Latina Girls Aspire to ‘Be Normal’ When Making Choices About Healthy Living...

Latina Girls Aspire to ‘Be Normal’ When Making Choices About Healthy Living According to New Girl Scout Research Institute Study

Latina Girls Cite Obstacles to Making Healthy Choices; Define Mothers as top Influencers for Embracing Healthy Habits


Washington, DC–(HISPANIC PR WIRE)–January 25, 2006–A new Girl Scout Research Institute (GSRI) study sheds light on the childhood obesity crisis among girls, which affects one in five Latina girls in the United States today, by directly asking girls how they define health and what motivates them to lead a healthier lifestyle.

According to the study, which is also being released in Spanish, girls today define health as more than just eating right and exercising; it is also about positive self-esteem and getting support from family and peers. The study also finds that while Latina girls tend to have a more positive body image and tend to have a broader concept of beauty than their White and Asian counterparts — many are still not embracing healthy habits in their everyday lives.

“The New Normal? What Girls Say About Healthy Living,” combines focus group research with online surveys of more than 2,000 eight- to 17-year-old girls including 400 Latina girls. The study resulted in four broad findings amongst all of the girls surveyed:

— Girls have basic knowledge about healthy eating but often don’t act on this knowledge, making poor diet and exercise choices.

— Mothers exert tremendous influence as the most frequently cited source of health information and as role models for their daughters.

— For most girls, being healthy has more to do with appearing “normal” and feeling accepted than maintaining good diet and exercise habits

— Emotional health, self-esteem and body image play a critical role in girls’ attitudes about diet and exercise

“Bringing the voice of girls to the forefront of the conversation on childhood obesity gives us insight on how we can inspire and support girls to embrace lifelong healthy habits in ways that matter to them,” says Patricia Diaz Dennis, Chair, Girl Scouts of the USA National Board of Directors. “Girl Scouts will play an even greater role in partnering with local communities, schools and influencers to address the obesity epidemic facing all youth and in particular young Latinas, who are the second most overweight group of children in this country.”

What Girls Say vs. What Girls Do

While all girls in the study have basic nutritional knowledge and know the benefits of physical fitness, many don’t put this knowledge into practice. According to the Centers for Disease Control, Latina women are the least active of all ethnic groups, with 27.5 percent of Latina women spending less than 10 minutes a week on physical activity (vs. 12.5 percent of White non-Hispanics). The GSRI study finds that Latina girls reflect this adult trend and are the least physically active of all the participants surveyed.

With optional physical education classes, most girls are not getting regular physical activity at school. Nearly 60 percent of Latina girls say they do not participate in school sports with 33 percent citing a lack of energy as the primary reason. Thirty percent of Latina girls cited that they are not physically active (vs. 25% for White non-Hispanic girls).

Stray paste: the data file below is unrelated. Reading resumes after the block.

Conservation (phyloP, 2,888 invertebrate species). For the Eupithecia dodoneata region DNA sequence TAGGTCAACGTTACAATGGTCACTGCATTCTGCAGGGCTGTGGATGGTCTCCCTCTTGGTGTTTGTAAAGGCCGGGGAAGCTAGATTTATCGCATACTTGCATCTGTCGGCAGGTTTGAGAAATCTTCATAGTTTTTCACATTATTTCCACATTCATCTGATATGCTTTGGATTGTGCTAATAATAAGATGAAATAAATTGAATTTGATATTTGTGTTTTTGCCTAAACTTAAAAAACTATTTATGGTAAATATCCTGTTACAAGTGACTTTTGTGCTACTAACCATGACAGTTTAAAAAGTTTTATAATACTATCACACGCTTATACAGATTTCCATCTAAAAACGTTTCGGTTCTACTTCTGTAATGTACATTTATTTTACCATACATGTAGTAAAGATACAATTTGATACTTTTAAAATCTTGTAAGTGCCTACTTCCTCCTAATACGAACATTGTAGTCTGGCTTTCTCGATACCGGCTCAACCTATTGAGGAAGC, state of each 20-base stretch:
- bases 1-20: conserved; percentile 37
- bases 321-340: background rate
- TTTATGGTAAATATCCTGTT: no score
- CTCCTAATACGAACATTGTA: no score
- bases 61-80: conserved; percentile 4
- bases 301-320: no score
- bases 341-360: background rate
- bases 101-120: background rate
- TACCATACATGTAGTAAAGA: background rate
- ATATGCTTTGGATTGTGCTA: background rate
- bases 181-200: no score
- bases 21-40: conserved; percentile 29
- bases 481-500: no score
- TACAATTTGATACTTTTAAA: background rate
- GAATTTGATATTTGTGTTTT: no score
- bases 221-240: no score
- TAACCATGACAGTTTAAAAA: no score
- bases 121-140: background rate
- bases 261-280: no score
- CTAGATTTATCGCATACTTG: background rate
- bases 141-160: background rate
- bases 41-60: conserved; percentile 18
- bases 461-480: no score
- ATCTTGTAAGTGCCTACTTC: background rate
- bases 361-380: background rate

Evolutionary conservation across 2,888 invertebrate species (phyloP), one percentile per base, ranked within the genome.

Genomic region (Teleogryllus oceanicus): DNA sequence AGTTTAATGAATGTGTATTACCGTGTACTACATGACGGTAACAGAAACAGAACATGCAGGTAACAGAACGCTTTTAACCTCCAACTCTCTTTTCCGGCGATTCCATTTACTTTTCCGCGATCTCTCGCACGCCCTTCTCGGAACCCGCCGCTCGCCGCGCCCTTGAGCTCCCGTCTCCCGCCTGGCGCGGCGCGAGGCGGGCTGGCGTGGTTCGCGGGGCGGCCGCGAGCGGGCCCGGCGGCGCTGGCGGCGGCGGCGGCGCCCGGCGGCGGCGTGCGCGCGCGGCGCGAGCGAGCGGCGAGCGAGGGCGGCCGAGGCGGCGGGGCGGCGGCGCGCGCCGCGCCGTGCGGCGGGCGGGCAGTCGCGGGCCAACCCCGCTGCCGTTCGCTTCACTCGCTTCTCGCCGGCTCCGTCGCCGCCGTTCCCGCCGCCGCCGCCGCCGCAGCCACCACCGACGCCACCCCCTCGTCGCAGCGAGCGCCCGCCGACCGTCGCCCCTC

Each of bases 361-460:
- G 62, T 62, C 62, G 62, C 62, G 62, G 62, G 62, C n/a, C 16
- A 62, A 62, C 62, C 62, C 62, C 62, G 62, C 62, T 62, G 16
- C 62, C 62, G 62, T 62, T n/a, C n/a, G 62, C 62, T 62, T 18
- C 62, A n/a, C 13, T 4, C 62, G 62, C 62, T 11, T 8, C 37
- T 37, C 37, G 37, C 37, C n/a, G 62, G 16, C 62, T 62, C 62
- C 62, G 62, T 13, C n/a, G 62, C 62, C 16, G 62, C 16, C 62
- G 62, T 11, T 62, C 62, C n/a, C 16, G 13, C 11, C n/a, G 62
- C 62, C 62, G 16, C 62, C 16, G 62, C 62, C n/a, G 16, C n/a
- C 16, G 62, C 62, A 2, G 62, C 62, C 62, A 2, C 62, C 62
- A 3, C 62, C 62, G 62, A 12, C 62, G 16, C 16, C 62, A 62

During non-school hours, 11-17 year-old Latinas like their non-Hispanic counterparts, identify sedentary activities as their top three leisure activities of choice. As many as 50 percent of Latina girls occupy their spare time with TV viewing, followed by listening to music (30 percent) and using the computer (26 percent).

Obstacles at home and in school discourage many girls from adopting healthier eating habits. At school, vending machines, poor taste and quality of school lunches are all barriers. 58 percent of Latina girls make school vending machine purchases at least once or twice a week and 36 percent skip lunch at least once or twice a week— more than other participants surveyed.

At home, 43 percent of Latina girls eat in front of the TV at least three or four times per week. This decline in the frequency of family meals, increased television watching and computer use limit girls options and make poor health choices easier.

The Crucial Role of Mothers

The study finds that mothers play a crucial role in their daughters’ health habits. Findings show:

— Girls with active mothers are more likely to be active themselves.

— Girls with overweight mothers are more likely to be overweight.

— Girls whose mothers have a negative body image are more likely to feel dissatisfied with their own bodies regardless of what the daughter actually weighs.

Nearly 60 percent of Latina girls (vs. 54 percent of White non-Hispanic girls) cite their mothers as role models and as leading sources of nutritional information. Girls also say mothers are their primary source of emotional reinforcement. While 11 percent of Latina girls say they almost never hear positive feedback on how they look, 89 percent report that their mothers make positive comments on how they look.

Given the influence mothers and female role models have on girls, efforts to improve the healthy living habits of girls must also target adults who take an active role in the lives of girls.

Looking “Normal”, Feeling Healthy

Nearly all girls, including Latinas, often associated their health goals as being a “normal” level of healthy, a concept they often associated with appearing normal and being supported by peers and family, as a priority. All of the girls in the study tend to view any diet or lifestyle choice as healthy as long as it doesn’t harm their appearance or their relationships with friends and family.